For plant breeding and growth monitoring, accurate measurements of plant structure parameters are very crucial. We have, therefore, developed a high efficiency Multi-Camera Photography (MCP) system combining Multi-View Stereovision (MVS) with the Structure from Motion (SfM) algorithm. In this paper, we measured six variables of nursery paprika plants and investigated the accuracy of 3D models reconstructed from photos taken by four lens types at four different positions. The results demonstrated that error between the estimated and measured values was small, and the root-mean-square errors (RMSE) for leaf width/length and stem height/diameter were 1.65 mm (R-2 =3D 0.98) and 0.57 mm (R-2 =3D 0.99), respectively. The accuracies of the 3D model reconstruction of leaf and stem by a 28-mm lens at the first and third camera positions were the highest, and the number of reconstructed fine-scale 3D model shape surfaces of leaf and stem is the most. The results confirmed the practicability of our new method for the reconstruction of fine-scale plant model and accurate estimation of the plant parameters. They also displayed that our system is a good system for capturing high-resolution 3D images of nursery plants with high efficiency.
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  • High-power dye laser using steady-state amplification with chirped pulses

    Hosoi, Fumiki   Shimura, Masaru   Nabekawa, Yasuo   Kondo, Kiminori   Watanabe, Shuntaro  

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  • 3-D Modeling of Tomato Canopies Using a High-Resolution Portable Scanning Lidar for Extracting Structural Information

    Hosoi, Fumiki   Nakabayashi, Kazushige   Omasa, Kenji  

    In the present study, an attempt was made to produce a precise 3D image of a tomato canopy using a portable high-resolution scanning lidar. The tomato canopy was scanned by the lidar from three positions surrounding it. Through the scanning, the point cloud data of the canopy were obtained and they were co-registered. Then, points corresponding to leaves were extracted and converted into polygon images. From the polygon images, leaf areas were accurately estimated with a mean absolute percent error of 4.6%. Vertical profile of leaf area density (LAD) and leaf area index (LAI) could be also estimated by summing up each leaf area derived from the polygon images. Leaf inclination angle could be also estimated from the 3-D polygon image. It was shown that leaf inclination angles had different values at each part of a leaf.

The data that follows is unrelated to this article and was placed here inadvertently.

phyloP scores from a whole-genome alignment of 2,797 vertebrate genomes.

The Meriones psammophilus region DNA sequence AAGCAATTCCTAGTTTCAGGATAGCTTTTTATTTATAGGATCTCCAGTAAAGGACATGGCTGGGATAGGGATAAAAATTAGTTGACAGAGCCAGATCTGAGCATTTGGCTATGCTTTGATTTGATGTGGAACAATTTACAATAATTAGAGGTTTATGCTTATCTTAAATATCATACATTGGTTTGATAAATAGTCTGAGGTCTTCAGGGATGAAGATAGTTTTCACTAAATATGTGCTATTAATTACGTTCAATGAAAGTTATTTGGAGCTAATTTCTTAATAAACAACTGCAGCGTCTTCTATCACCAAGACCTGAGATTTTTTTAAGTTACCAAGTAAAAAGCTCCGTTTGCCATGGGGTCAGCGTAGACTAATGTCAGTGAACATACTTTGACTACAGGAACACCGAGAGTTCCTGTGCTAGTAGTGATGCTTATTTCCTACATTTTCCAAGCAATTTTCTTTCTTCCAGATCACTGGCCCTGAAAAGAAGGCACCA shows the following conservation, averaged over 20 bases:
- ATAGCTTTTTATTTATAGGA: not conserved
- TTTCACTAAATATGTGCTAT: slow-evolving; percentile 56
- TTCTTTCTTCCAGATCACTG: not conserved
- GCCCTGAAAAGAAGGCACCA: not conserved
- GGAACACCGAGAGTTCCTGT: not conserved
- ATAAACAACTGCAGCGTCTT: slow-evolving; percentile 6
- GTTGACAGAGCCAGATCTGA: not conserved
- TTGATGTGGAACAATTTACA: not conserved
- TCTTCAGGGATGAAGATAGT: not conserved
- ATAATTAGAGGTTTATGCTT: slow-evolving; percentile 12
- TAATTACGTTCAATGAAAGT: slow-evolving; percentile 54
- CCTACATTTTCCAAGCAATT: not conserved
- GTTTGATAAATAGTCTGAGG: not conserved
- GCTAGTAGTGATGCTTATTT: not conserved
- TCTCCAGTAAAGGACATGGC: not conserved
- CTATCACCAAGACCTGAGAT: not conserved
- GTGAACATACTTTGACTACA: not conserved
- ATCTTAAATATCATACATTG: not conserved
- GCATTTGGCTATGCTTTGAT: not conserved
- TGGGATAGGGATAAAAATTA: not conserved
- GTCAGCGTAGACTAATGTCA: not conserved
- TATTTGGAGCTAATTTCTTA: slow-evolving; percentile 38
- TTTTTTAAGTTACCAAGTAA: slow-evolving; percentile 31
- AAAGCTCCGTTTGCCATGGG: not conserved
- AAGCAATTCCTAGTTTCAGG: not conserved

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  • Detecting seasonal change of broad-leaved woody canopy leaf area density profile using 3D portable LIDAR imaging

    Hosoi, Fumiki   Omasa, Kenji  

    Seasonal change of vertical leaf area density (LAD) profiles of woody canopy broad-leaved trees (Zelkova serrata [Thunberg] Makino) was estimated using 3D portable scanning light detection and ranging (LIDAR) imaging. First, 3D point cloud data for the canopy were collected using a portable LIDAR in spring, summer, autumn and winter. For data collection, the canopy was evenly scanned by the LIDAR from three positions 10m above the ground. Next, the vertical LAD profile in each season was computed from the LIDAR data using the voxel-based canopy profiling (VCP) method. For the computation, non-photosynthetic tissues were eliminated using the LIDAR data obtained during winter. Influence of leaf inclination angle (LIA) on LAD estimation was corrected by LIA data measured by a high-resolution portable scanning LIDAR. The resultant profiles showed that LAD values tended to increase at the upper canopy from spring to summer and decrease at the middle and lower canopy from summer to autumn. Moreover, LIDAR-derived LIA distributions were compared among different seasons. LIA showed an even distribution in spring but changed to a planophile distribution in summer. In autumn, the angles in the <30 degrees class decreased and those between the 30 and 40 degrees classes increased.
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  • Estimation of Ground Surface and Accuracy Assessments of Growth Parameters for a Sweet Potato Community in Ridge Cultivation

    Teng, Poching   Ono, Eiichi   Zhang, Yu   Aono, Mitsuko   Shimizu, Yo   Hosoi, Fumiki   Omasa, Kenji  

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  • Voxel-based 3-D modeling of individual trees for estimating leaf area density using high-resolution portable scanning lidar

    Hosoi, Fumiki   Omasa, Kenji